The mobile terminal 100 is operable in either a standby mode or an active call mode. The mobile terminal 100 is able to receive a call or message and to receive and respond to network control signaling in the standby mode.

The mobile terminal 100 typically operates in the standby mode in the closed position and in the active mode in the open position. This mode configuration may be changed as required or desired.

The first body 200 is shown formed of a first case 220 and a second case 225. The second body 205 is shown formed of a first case 230 and a second case 235. The front case 220 and second case 225 of the first body 200 and the first case 230 and second case 235 or the second body 205 are usually formed of a suitably rigid material, such as injection molded plastic, or formed using metallic material, such as stainless steel (STS) and titanium (Ti).

One or more intermediate cases may be provided between the first case 220 and second case 225 of the first body 200 or between the first case 230 and second case 235 of the second body 205. The first body 200 and second body 205 are typically sized to receive electronic components necessary to support operation of the mobile terminal 100.

The first body 200 is shown having a camera 121 and audio output module 152, which is configured as a speaker, positioned relative to the display 151. The camera 121 may be constructed such that it can be selectively positioned relative to first body 200, such as by rotation or swiveling.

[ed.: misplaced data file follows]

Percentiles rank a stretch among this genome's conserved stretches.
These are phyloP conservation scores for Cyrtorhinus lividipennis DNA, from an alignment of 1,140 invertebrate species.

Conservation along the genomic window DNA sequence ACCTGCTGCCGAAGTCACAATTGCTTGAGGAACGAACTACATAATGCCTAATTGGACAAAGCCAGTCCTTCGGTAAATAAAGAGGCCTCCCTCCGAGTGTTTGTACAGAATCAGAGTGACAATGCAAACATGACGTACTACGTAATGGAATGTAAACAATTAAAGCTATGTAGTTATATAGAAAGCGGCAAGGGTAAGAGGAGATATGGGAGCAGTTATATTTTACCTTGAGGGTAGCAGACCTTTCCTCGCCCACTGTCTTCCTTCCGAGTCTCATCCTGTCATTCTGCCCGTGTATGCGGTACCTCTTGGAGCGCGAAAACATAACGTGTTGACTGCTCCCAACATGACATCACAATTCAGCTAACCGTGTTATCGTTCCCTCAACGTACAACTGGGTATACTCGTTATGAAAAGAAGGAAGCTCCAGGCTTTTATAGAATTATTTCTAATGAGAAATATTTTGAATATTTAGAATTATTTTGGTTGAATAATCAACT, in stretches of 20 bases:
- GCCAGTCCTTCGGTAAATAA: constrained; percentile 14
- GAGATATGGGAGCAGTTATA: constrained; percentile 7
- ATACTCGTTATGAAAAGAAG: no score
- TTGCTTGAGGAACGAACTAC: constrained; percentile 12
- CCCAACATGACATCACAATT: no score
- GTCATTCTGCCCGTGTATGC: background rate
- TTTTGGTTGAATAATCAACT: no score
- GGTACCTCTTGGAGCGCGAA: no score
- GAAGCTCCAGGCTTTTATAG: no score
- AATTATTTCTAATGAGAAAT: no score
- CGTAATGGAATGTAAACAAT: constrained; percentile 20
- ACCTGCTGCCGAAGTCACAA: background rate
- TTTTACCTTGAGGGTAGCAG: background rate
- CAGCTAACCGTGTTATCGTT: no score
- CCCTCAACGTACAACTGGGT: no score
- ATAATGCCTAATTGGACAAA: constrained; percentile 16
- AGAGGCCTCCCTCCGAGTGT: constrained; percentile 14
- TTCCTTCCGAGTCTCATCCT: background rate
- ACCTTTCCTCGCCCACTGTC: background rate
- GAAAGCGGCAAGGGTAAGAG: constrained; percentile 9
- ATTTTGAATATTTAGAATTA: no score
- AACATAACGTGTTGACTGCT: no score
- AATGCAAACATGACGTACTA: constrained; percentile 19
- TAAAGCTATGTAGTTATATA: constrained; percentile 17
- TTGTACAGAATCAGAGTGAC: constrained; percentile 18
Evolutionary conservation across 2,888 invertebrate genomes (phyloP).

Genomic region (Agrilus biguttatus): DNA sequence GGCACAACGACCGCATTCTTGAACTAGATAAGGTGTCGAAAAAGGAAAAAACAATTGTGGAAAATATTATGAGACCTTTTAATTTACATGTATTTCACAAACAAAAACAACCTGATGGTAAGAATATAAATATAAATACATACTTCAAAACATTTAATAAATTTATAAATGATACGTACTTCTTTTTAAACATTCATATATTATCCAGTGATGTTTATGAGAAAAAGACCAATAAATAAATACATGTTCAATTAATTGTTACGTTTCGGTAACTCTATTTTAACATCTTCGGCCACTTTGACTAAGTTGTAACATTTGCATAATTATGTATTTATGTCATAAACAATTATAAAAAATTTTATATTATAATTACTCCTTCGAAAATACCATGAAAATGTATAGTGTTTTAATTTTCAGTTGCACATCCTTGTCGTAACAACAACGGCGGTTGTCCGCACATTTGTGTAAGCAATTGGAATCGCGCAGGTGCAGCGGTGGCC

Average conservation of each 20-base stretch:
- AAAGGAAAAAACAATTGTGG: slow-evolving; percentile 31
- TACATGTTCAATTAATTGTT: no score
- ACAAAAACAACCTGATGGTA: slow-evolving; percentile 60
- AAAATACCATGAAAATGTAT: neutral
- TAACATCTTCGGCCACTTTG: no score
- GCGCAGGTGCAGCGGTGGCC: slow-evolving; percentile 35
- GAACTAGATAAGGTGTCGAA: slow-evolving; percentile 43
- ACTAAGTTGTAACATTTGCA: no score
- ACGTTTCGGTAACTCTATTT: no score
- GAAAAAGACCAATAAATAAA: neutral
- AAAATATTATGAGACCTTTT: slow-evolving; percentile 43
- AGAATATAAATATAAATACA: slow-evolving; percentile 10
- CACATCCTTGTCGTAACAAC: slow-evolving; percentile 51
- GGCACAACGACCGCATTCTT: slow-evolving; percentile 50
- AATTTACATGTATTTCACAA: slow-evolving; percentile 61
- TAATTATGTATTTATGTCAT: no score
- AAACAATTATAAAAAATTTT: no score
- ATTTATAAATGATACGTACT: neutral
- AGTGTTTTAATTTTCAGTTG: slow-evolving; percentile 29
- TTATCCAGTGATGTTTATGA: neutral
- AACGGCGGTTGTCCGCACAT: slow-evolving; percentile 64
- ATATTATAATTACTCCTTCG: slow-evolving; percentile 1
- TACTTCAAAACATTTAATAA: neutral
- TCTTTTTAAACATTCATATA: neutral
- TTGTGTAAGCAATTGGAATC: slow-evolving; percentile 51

The function keys 210 are positioned adjacent to a lower side of the display 151, which is shown implemented as an LCD or OLED. The display 151 may also be configured as a touch screen having an underlying touchpad which generates signals responsive to user contact with the touch screen, such as with a finger or stylus.

The second body 205 is shown having a microphone 122 positioned adjacent to the keypad 215 and having side keys 245, which are one type of user input unit, positioned along the side of second body. Preferably, the side keys 245 are configured as hot keys, such that the side keys are associated with a particular function of the mobile terminal 100.

An interface unit 170 is shown positioned adjacent to the side keys 245. A power supply 190 in a form of a battery is shown located on a lower portion of the second body 205.

FIG. 3 is a rear view of the mobile terminal shown in FIG. 2. FIG. 3 shows the second body 205 having a camera 121 with an associated flash 250 and mirror 255. The flash 250 operates in conjunction with the camera 121. The mirror 255 is useful for assisting a user to position the camera 121 in a self-portrait mode.